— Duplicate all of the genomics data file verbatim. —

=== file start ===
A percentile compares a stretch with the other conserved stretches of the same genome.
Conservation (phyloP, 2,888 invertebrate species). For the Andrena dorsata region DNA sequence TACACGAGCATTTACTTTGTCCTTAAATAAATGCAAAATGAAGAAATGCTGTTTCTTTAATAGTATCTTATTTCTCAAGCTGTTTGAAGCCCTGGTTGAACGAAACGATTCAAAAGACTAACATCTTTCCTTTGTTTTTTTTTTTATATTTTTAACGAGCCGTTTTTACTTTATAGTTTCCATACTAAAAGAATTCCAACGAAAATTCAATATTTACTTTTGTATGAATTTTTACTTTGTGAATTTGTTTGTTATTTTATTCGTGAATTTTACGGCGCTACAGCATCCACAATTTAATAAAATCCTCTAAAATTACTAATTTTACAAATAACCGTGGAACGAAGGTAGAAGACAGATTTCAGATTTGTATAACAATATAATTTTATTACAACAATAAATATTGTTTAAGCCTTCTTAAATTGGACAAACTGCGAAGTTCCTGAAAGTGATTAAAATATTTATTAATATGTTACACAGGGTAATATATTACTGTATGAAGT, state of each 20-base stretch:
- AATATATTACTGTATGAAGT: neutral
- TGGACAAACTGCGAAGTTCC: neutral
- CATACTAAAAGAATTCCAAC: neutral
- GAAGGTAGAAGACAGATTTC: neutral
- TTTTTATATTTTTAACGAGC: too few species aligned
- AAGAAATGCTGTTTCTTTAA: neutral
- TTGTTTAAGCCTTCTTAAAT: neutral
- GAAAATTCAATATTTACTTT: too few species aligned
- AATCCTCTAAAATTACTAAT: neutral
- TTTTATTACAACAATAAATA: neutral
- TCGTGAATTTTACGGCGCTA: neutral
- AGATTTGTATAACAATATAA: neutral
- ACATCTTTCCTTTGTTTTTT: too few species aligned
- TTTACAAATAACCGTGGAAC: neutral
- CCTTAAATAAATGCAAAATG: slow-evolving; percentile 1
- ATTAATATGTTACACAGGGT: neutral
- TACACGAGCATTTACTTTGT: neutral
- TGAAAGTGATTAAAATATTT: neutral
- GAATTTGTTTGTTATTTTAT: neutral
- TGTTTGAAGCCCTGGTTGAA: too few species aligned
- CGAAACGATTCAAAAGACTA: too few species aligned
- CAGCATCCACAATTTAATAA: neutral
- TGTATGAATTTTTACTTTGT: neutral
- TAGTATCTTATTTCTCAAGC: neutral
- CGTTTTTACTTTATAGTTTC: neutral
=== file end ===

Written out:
A percentile compares a stretch with the other conserved stretches of the same genome.
Conservation (phyloP, 2,888 invertebrate species). For the Andrena dorsata region DNA sequence TACACGAGCATTTACTTTGTCCTTAAATAAATGCAAAATGAAGAAATGCTGTTTCTTTAATAGTATCTTATTTCTCAAGCTGTTTGAAGCCCTGGTTGAACGAAACGATTCAAAAGACTAACATCTTTCCTTTGTTTTTTTTTTTATATTTTTAACGAGCCGTTTTTACTTTATAGTTTCCATACTAAAAGAATTCCAACGAAAATTCAATATTTACTTTTGTATGAATTTTTACTTTGTGAATTTGTTTGTTATTTTATTCGTGAATTTTACGGCGCTACAGCATCCACAATTTAATAAAATCCTCTAAAATTACTAATTTTACAAATAACCGTGGAACGAAGGTAGAAGACAGATTTCAGATTTGTATAACAATATAATTTTATTACAACAATAAATATTGTTTAAGCCTTCTTAAATTGGACAAACTGCGAAGTTCCTGAAAGTGATTAAAATATTTATTAATATGTTACACAGGGTAATATATTACTGTATGAAGT, state of each 20-base stretch:
- AATATATTACTGTATGAAGT: neutral
- TGGACAAACTGCGAAGTTCC: neutral
- CATACTAAAAGAATTCCAAC: neutral
- GAAGGTAGAAGACAGATTTC: neutral
- TTTTTATATTTTTAACGAGC: too few species aligned
- AAGAAATGCTGTTTCTTTAA: neutral
- TTGTTTAAGCCTTCTTAAAT: neutral
- GAAAATTCAATATTTACTTT: too few species aligned
- AATCCTCTAAAATTACTAAT: neutral
- TTTTATTACAACAATAAATA: neutral
- TCGTGAATTTTACGGCGCTA: neutral
- AGATTTGTATAACAATATAA: neutral
- ACATCTTTCCTTTGTTTTTT: too few species aligned
- TTTACAAATAACCGTGGAAC: neutral
- CCTTAAATAAATGCAAAATG: slow-evolving; percentile 1
- ATTAATATGTTACACAGGGT: neutral
- TACACGAGCATTTACTTTGT: neutral
- TGAAAGTGATTAAAATATTT: neutral
- GAATTTGTTTGTTATTTTAT: neutral
- TGTTTGAAGCCCTGGTTGAA: too few species aligned
- CGAAACGATTCAAAAGACTA: too few species aligned
- CAGCATCCACAATTTAATAA: neutral
- TGTATGAATTTTTACTTTGT: neutral
- TAGTATCTTATTTCTCAAGC: neutral
- CGTTTTTACTTTATAGTTTC: neutral